Have you received an email which claims to be from DHL Express and warns that you have a package being held with an outstanding fee? Watch out - it may be a new phishing scam.
The email has the subject line “#[IMPORTANT] : Package - N°XB371363531AU – Fees Need To Be Paid : RJ - N°51 : #N543754455239.doc” and the sender name shows “MYDHL EXPRESS”. However, the email address shows “friends2(at)node1431(dot)myfcloud(dot)com”, which is not associated with any DHL domain.
The DHL Express logo is used at the start of the email to feign authenticity, and the content warns the recipient that their package is pending in their depot “due to a non-payment of the 2.99 AUD fee”. The user is then instructed to click the hyperlinked text which says, “Pay fees of my delivery”. To help make the email look more legitimate, the fraudster has added copyright information to the footer, although they have forgotten to translate the majority of this text from French to English.
Here's what the email looks like:
When the recipient clicks on the linked text, they’re taken to a phishing page which is hosted on lamaisongenerale(dot)com, which is the website of a French business that appears to have been compromised. The header of the page only shows the DHL Express logo, whereas the genuine DHL website shows a navigation bar on all pages.
The page shows the total owing as “2,99$”, and again repeats the tracking number above a payment form. The form asks for the user’s payment details, including name on card, payment card number and date of expiry. Next to the date of expiry field, there is another box which asks for ‘Crypto’, although the image suggests the user should enter their card CVV.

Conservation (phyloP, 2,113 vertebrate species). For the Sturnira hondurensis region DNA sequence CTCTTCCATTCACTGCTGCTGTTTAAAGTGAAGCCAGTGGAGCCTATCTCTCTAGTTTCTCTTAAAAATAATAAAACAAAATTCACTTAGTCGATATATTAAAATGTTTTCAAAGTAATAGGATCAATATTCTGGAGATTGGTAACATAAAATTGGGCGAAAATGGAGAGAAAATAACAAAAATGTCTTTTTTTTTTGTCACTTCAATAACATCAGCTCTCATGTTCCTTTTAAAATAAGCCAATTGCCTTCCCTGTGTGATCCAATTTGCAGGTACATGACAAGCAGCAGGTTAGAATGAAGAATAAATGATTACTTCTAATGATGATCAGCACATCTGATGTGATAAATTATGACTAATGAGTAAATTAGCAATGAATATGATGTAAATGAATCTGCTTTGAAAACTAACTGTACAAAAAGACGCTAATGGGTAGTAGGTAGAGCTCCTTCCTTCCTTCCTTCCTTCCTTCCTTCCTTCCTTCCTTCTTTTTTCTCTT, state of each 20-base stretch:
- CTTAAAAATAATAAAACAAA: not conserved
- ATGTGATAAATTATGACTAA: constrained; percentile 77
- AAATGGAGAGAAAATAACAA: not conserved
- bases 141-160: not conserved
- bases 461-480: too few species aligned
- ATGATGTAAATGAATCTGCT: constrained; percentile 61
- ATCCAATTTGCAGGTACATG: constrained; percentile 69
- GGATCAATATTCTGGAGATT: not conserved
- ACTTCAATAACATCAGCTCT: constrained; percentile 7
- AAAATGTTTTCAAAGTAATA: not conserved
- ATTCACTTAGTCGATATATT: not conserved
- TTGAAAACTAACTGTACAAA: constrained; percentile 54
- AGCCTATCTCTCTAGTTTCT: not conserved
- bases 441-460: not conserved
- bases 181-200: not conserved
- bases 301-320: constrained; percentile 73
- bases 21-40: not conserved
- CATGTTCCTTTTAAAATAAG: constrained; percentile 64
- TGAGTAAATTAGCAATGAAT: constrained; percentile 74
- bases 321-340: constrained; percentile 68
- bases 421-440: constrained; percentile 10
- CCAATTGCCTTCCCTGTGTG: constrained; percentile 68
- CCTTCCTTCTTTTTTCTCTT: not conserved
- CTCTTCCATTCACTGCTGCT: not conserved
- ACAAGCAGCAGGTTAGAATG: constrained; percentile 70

If the user does proceed, their credit card details are harvested for later use, and they will be shown this loading screen.
When, they will be taken to a page where they are asked for a one-time password (OTP) which may be sent to their phone. Credit card companies often use such systems to help protect their customers, although from the grammatical errors, you can see this one is not authentic, and the fraudster has created it to make the process feel more credible.
Companies such as DHL are often the target of impersonation in phishing attacks due to their trusted brand and global customer base.
DHL warns customers that:
- Official DHL communication is always sent from @dhl.com, @dpdhl.com, @dhl.de, @dhl.fr or another country domain after @dhl
- They never use @gmail, @yahoo or other free email services to send emails
MailGuard urges users not to click links or open attachments within emails that:
- Are not addressed to you by name.
- Appear to be from a legitimate company but use poor English or omits personal details that a legitimate sender would include.
- Are from businesses that you were not expecting to hear from, and/or
- Take you to a landing page or website that is not the legitimate URL of the company the email is purporting to be sent from.
Many businesses turn to MailGuard after an incident or a near miss, often as a result of an email similar to the one shown above. If unwanted emails are a problem for your business, don’t wait until it’s too late.
Reach out to our team for a confidential discussion by emailing email@example.com or calling 1300 30 44 30.
One email is all that it takes
All that it takes to devastate your business is a cleverly worded email message that can steal sensitive user credentials or disrupt your business operations. If scammers can trick one person in your company into clicking on a malicious link or attachment, they can gain access to your data or inflict damage on your business.
For a few dollars per staff member per month, you can protect your business with MailGuard's predictive and advanced email security. Talk to a solution consultant at MailGuard today about securing your company's inboxes.
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